Temporary accommodation should be a valuable lifeline, but in too many cases what should be support is in fact squalor, writes Rosie Corrigan
This month marks one year on from the election of the first metro mayors: Andy Burnham, Ben Houchen, Steve Rotheram and Andy Street.
Encouragingly, two of the four have identified tackling homelessness as a priority. This is important because homelessness is a crisis which continues to see people left behind and forgotten at what is the most frightened and vulnerable point in their life.
When asked what we mean by homelessness, many of us will think of rough sleeping – a problem that exists and is growing – nothing short of shameful for a developed nation in 2018. But what we often forget it that rough sleeping is one small facet of what is a wider reaching and complex problem than we often perceive.
A recent report by the Justlife Foundation, a Manchester based charity working to prevent homelessness and to support those who are homeless, has shone a glaring light on just how truly forgotten people living in ‘unsupported temporary accommodation’ (UTA) are. UTA are not provided by the local council, and could be anything from a hostel, to a bed and breakfast or similar. The conditions in these places can be so shocking, that a recent report by the Manchester Evening News described them as ‘Victorian slum conditions’.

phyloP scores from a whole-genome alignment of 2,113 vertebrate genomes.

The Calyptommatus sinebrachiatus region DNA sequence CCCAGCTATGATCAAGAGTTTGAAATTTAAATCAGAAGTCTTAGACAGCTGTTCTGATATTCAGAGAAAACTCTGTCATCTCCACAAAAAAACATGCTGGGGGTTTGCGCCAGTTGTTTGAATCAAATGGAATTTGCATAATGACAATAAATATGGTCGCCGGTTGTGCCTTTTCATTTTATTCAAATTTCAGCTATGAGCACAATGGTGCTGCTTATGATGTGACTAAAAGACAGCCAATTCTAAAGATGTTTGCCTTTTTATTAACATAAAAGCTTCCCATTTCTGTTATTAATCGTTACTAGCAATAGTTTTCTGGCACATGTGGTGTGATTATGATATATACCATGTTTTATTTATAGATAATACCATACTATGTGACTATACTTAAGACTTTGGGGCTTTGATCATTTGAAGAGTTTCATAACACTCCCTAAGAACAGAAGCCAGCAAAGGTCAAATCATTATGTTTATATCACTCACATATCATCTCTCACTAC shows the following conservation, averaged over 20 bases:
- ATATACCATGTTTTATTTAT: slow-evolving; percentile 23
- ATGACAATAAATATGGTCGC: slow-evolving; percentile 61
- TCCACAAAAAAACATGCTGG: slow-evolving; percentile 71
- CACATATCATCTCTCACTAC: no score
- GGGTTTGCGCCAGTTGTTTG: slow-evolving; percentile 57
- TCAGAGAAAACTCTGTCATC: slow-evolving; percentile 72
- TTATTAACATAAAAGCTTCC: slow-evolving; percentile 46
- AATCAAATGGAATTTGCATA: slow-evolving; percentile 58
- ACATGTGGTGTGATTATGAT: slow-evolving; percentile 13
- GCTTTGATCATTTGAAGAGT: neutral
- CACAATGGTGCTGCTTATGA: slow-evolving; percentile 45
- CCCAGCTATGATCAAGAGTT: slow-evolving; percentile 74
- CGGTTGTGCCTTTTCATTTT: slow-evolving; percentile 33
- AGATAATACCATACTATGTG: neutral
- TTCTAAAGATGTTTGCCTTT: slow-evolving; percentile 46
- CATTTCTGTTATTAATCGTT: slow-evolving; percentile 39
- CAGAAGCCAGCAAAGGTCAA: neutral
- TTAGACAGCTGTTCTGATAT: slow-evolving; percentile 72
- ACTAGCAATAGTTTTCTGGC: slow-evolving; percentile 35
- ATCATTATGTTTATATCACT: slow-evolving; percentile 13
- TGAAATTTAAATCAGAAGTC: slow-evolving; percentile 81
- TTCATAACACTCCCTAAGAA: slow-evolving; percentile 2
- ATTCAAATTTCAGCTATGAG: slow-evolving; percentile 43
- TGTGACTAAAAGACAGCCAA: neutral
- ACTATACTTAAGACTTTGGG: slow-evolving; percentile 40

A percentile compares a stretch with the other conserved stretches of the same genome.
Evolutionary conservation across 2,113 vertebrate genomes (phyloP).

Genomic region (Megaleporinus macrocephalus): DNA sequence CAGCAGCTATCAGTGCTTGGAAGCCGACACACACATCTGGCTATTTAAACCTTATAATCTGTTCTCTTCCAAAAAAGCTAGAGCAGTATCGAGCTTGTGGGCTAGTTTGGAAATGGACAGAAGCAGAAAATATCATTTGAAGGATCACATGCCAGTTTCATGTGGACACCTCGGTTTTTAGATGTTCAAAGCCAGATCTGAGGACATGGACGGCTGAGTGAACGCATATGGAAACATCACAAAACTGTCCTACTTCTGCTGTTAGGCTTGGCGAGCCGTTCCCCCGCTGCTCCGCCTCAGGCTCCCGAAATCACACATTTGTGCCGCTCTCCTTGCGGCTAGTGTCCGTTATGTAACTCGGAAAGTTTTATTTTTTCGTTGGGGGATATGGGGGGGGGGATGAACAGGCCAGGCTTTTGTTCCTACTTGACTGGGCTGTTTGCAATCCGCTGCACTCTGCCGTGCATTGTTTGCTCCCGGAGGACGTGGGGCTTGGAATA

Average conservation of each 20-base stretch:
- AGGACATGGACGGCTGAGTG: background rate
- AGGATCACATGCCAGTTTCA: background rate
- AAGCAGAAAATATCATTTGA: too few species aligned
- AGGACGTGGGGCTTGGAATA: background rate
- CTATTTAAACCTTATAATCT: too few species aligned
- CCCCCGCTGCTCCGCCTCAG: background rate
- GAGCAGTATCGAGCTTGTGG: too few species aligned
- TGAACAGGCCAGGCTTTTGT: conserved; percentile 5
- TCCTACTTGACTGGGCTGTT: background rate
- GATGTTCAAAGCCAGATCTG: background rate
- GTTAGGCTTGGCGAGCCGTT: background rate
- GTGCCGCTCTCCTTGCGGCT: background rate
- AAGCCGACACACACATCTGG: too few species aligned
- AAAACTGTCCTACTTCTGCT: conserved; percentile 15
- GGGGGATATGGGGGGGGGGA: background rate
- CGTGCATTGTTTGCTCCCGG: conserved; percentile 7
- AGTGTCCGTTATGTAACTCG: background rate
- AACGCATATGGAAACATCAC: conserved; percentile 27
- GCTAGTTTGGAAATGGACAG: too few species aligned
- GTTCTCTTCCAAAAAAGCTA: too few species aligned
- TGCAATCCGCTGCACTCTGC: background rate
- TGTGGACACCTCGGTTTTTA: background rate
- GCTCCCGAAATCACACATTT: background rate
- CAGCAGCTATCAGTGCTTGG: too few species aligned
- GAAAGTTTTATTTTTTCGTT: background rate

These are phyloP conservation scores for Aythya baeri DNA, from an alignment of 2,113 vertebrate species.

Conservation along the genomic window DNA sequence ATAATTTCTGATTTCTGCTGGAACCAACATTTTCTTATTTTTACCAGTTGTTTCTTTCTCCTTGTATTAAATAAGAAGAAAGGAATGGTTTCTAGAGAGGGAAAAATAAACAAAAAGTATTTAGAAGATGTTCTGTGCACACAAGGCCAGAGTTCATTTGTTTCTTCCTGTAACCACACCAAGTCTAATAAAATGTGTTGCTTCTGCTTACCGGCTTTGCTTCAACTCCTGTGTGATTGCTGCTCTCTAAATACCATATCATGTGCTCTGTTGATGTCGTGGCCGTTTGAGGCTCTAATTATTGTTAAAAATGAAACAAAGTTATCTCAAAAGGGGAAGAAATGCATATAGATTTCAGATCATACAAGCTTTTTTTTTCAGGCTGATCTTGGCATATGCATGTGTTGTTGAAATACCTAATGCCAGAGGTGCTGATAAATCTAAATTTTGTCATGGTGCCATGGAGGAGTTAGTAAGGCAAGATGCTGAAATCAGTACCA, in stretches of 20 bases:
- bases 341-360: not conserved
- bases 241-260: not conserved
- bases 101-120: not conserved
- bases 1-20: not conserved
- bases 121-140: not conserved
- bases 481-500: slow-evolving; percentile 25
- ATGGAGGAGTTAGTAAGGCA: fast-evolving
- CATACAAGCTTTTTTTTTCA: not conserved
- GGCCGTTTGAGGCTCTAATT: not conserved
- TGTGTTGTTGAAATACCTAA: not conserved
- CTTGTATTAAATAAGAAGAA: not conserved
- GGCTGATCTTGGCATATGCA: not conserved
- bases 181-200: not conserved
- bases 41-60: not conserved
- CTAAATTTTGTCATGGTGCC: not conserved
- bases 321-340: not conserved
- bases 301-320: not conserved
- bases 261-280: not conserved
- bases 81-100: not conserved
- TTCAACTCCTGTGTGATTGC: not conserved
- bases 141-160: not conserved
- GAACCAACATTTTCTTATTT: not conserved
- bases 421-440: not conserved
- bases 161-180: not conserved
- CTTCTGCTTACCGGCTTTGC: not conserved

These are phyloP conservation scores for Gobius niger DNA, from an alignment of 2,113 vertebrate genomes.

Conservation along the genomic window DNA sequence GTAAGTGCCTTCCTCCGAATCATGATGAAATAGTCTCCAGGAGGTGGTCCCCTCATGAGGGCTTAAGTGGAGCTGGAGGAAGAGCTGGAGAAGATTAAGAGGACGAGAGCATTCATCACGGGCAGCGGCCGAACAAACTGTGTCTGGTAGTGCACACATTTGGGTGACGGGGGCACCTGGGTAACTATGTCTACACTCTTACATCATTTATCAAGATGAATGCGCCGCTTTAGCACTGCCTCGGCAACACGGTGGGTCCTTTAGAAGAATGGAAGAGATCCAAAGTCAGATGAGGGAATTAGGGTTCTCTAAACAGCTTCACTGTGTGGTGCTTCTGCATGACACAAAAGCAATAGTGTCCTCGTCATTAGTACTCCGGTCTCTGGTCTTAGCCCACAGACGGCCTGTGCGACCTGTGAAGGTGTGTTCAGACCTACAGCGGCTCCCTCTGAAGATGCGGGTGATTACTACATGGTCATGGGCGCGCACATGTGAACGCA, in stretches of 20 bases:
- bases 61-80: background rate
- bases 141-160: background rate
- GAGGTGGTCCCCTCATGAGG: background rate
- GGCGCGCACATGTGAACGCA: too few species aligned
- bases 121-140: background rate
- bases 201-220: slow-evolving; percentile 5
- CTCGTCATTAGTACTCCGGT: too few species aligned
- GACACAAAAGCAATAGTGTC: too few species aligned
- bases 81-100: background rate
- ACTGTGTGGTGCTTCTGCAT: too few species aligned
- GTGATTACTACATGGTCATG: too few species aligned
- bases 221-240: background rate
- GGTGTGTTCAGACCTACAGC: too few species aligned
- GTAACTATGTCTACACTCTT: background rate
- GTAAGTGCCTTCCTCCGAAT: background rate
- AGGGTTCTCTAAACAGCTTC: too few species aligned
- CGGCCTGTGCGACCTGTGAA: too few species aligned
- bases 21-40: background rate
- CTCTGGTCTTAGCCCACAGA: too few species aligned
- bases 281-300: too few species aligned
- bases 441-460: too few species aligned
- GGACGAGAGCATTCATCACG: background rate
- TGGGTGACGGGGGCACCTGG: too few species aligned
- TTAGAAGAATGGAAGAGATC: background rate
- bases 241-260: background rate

What we must understand is that there are tens of thousands of people living in conditions like these, and JustLife’s report reveals around ten times more people are affected than the government suggests. Whilst official figures indicate that the 5,870 were living in bed and breakfast accommodation in 2015/16, JustLife’s analysis shows us that in all likelihood, the population was actually upwards of 51,500 – enough to fill Anfield stadium.
So what action should we take to tackle hidden homelessness?
Firstly, an official recognition of the scale of the problem, and of the value of lived experience in improving services is an important step. Temporary accommodation boards, set up by local bodies to coordinate existing activities and collectively monitor local bedspaces, would also be a way of ensuring there was some oversight in the system – an idea that, encouragingly, has been welcomed by Burnham. These boards could also operate ‘greenlists’ of habitable places to stay and ‘exclusion lists’ of places which are unacceptable, thus incentivising landlords to improve.
People must also change the way that we view, talk about, and approach homelessness. Last year’s report by the FrameWorks Institute found that people perceive homelessness as divorced from wider economic forces, and as an individual rather than a collective problem. If we are to make a dent in the homelessness crisis, this needs to change.
One year into the term of the first metro mayors, it is encouraging to see changes in the discourse surrounding the issue. However, as a collective societal issue, we need a collective societal response. It is incumbent upon everyone, from central government, to the media, to communities, to approach this crisis with the determination to tackle it.
Rosie Corrigan is media and campaigns manager at IPPR North and Scotland. She tweets @Rosie_Corrigan
Photo by Mikey, licensed under CC BY 2.0
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